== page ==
TCS to reopen Lincoln in ’15

With a 3-2 vote, the Tiffin City Schools Board of Education voted to reopen the former Lincoln Elementary Building to serve as the Tiffin Learning Center for the 2015-16 school year Tuesday evening during a special meeting.

The board voted to not reopen the building for the 2014-15 school year due to lack of solid dollar figures. The vote against opening in the fall was 3-2.

Board member Chris Widman, who voted against both decisions, said there is a projected substantial savings, but he was not comfortable with the budget presented.

“We should first do our due diligence to gather all the facts and then proceed,” Widman said.

Family Learning Center preschool teacher Jodi Roszman read a letter from a parent stating, “… It is up to the parents to choose a school for their children. … Remember, your duty as board members is to place the education of the children as the number one priority.”

Students are to attend the facility based on their Independent Education Plan.

Community member James Fruth explained his concern with the projected cost savings and the hiring of entry level teachers.

“There is no substitute for quality,” he said.

The district presented the idea of reopening the building in February. The district had contracted services out to the Family Learning Center for 20 years. The FLC, started in 1997, is part of North Central Ohio Educational Service Center. The district presented a projected cost savings of close to $300,000.

The district is spending $786,013 on the Family Learning Center contract this year, according to numbers presented by the district during the last board meeting.

“I am glad that the decision went as it did. I believe how the matter was handled has been poor,” Jim Lahoski, superintendent and CEO of the NCOESC, said. “I am proud of the the staff and teachers at the FLC and to have the opportunity to work with them.”

The district administration presented the board and the community with the planned programming and projected costs based on the current student population of the preschool program.

The presentation included a student analysis based on the current FLC population of 65 students, Scott Urban, director of instruction and personnel, said.

Staffing for the school would consist of a supervisor, a lead teacher, a speech and language pathologist, five classroom teachers, five classroom aides, a custodian, a part-time nurse, a secretary, a psychologist and an itinerant teacher.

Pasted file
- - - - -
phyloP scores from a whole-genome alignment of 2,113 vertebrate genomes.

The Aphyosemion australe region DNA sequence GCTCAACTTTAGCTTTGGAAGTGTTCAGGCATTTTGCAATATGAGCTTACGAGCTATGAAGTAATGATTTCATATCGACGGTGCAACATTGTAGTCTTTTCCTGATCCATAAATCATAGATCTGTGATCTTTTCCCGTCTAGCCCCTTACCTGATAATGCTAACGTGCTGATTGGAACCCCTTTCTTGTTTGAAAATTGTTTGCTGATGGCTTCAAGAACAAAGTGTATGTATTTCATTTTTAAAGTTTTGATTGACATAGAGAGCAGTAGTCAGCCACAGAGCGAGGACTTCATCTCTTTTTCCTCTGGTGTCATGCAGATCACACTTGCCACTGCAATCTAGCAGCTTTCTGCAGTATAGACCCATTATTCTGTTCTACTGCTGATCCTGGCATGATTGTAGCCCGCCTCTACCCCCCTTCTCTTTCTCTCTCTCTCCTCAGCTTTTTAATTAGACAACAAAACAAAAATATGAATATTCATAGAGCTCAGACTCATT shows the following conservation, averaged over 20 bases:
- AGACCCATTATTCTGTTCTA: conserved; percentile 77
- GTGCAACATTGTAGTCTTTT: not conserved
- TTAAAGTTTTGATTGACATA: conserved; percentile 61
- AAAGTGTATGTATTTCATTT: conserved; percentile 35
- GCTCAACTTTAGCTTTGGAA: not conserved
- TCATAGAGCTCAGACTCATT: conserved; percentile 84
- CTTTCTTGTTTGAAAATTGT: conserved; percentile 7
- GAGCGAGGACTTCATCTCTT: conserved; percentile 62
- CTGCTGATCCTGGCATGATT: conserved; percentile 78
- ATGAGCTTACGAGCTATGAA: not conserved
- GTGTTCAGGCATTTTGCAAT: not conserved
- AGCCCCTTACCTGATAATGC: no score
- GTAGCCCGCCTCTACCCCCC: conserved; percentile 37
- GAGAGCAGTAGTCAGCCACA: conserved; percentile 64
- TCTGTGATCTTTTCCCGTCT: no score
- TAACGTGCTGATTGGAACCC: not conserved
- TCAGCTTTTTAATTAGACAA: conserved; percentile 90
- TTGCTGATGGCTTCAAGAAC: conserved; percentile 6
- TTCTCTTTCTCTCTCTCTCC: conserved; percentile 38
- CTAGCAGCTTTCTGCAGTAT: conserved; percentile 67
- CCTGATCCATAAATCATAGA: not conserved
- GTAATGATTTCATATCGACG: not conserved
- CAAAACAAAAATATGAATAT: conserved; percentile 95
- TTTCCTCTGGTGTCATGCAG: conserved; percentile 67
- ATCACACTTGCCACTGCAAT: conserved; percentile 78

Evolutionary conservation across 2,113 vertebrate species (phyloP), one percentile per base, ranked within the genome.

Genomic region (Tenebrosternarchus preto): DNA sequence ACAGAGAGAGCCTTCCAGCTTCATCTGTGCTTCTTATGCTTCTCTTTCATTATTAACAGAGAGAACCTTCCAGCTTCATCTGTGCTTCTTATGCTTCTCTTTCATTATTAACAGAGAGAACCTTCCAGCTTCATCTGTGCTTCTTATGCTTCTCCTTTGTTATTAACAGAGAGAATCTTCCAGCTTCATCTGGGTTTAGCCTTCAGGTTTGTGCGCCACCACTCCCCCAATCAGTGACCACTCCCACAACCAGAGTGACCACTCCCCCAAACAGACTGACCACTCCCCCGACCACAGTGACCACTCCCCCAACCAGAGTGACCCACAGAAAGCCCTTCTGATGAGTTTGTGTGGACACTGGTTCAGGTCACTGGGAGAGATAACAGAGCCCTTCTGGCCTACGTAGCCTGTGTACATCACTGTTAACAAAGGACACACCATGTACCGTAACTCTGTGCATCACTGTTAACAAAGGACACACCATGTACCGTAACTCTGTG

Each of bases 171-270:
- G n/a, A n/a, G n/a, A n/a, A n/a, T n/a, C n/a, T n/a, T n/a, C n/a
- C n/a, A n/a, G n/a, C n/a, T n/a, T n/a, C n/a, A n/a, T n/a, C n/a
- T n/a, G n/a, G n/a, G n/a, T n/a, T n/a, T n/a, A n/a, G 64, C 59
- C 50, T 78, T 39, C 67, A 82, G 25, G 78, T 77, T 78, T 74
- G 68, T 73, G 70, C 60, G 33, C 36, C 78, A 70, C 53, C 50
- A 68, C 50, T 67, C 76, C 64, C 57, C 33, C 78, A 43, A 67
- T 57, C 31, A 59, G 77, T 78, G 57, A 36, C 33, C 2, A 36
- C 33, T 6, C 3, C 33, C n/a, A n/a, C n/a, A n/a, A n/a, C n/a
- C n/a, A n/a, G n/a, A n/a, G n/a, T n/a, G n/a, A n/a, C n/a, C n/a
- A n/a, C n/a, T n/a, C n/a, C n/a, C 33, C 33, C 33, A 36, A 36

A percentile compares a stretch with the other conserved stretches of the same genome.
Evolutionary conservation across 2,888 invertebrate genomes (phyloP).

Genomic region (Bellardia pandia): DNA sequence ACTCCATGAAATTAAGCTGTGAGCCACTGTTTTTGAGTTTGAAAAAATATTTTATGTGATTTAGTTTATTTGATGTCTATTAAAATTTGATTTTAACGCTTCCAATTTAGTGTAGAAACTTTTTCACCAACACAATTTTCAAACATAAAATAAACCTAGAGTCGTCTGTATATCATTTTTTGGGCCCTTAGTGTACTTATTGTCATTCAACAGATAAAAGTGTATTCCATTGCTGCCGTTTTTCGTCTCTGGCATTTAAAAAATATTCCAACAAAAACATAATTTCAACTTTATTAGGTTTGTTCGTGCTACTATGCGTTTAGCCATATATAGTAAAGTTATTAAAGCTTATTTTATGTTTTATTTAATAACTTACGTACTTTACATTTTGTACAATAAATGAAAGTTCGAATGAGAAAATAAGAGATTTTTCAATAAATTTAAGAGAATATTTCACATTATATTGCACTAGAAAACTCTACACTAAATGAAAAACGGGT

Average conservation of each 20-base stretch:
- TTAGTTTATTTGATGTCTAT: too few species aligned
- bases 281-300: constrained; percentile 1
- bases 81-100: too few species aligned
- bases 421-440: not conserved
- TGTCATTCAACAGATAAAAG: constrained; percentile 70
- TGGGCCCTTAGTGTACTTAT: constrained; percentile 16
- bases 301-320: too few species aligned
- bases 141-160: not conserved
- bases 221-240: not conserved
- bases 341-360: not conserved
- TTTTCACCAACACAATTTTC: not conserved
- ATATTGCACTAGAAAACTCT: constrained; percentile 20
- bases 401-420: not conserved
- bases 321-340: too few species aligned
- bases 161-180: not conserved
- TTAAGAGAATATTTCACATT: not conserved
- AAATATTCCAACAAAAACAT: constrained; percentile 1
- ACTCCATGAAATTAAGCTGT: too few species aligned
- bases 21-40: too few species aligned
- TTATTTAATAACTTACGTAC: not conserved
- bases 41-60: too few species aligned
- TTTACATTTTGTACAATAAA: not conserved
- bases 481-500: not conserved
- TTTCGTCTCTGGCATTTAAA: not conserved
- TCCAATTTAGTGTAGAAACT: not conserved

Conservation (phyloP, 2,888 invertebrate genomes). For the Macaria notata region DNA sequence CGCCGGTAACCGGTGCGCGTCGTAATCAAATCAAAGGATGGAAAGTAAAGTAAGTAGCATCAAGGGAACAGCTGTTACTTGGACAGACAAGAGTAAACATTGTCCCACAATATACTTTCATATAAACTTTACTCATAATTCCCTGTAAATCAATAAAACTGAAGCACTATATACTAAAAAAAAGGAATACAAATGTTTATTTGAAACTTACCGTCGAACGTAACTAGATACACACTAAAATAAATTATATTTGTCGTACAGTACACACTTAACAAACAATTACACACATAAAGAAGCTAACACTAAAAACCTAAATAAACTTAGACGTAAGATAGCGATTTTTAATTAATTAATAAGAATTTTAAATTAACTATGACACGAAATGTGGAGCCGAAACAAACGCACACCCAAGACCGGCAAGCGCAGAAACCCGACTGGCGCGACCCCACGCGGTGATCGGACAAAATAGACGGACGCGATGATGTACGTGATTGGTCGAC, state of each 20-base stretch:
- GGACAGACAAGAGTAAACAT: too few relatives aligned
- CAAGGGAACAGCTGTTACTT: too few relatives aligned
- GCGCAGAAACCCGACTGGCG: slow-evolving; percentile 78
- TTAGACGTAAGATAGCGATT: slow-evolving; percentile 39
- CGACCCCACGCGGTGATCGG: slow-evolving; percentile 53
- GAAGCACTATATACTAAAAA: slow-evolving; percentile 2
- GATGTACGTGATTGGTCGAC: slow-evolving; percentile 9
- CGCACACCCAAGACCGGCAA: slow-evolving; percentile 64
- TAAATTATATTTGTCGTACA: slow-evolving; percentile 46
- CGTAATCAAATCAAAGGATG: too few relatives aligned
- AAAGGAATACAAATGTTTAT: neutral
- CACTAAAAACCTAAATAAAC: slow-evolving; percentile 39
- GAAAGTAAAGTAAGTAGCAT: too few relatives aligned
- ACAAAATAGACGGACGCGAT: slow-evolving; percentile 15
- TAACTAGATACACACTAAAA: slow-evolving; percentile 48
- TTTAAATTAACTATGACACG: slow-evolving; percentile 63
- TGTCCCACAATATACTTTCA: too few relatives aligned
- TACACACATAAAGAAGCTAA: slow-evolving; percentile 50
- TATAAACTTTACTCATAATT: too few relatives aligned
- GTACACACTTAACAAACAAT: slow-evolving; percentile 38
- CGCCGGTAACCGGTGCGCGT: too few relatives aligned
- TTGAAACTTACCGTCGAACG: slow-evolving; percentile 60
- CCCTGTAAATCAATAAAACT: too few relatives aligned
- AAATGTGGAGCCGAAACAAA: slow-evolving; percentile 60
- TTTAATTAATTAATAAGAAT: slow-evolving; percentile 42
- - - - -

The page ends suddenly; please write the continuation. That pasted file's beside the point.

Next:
One question raised at the last regular board meeting was the cost of equipment. The presentation gave an estimated cost of $30,505. Equipment needs would be based on student IEPs, TCS Special Education Supervisor Jeremy Koppus said.

Physical therapy services are estimated to cost $22,562 and occupational therapy services to cost $3,786.

Koppus said Superintendent of the Seneca County School of Opportunity Lewis Hurst has offered to lend equipment until further purchases could be made to help with special needs students.

First-year costs are estimated at $210,002, including equipment, furnishings, technology, instructional components, professional development, progress monitoring, assessments, building inspection, facility, phone system and unemployment.

TCS Treasurer Sharon Perry projected a cumulative savings after five years of $1,043,508.

The building was inspected by Richland County Building Codes and Inspections March 7. The inspection found the following actions that must be performed:

A smoke detector installed above the fire alarm panel.

Handicapped parking sign installed.

High-jump pits removed.

Verify future room usage.

Removal of specified playground equipment.

Air conditioning installed based on student IEPS.

Sprinkler system installed.

Asbestos checks.

Check door security systems.

Post the district’s food service license.

Scott Daniel, TCS director of operations, is to have a fire inspection performed and submit findings to Richland County Building Codes and Inspections.

Board member Jeff Hoyda said the board should wait to decide on opening the building when all the facts are presented. With the building inspection, the district would need a certificate designed for students with disabilities.

Board member Randy Schwartz said, “The board did a good job putting together the presentation and I am comfortable with the represented savings. The FLC has done a tremendous job. I just felt that there was not enough time to proceed in the fall.”

Schwartz voted for the opening of the building in 2015-16.

“I don’t think we need to stop preparing. We need to be ready for all children and prepare for the necessary standards,” Schwartz said.

The next regular meeting is at 7 p.m. March 25 at the Tiffin Middle School cafetorium.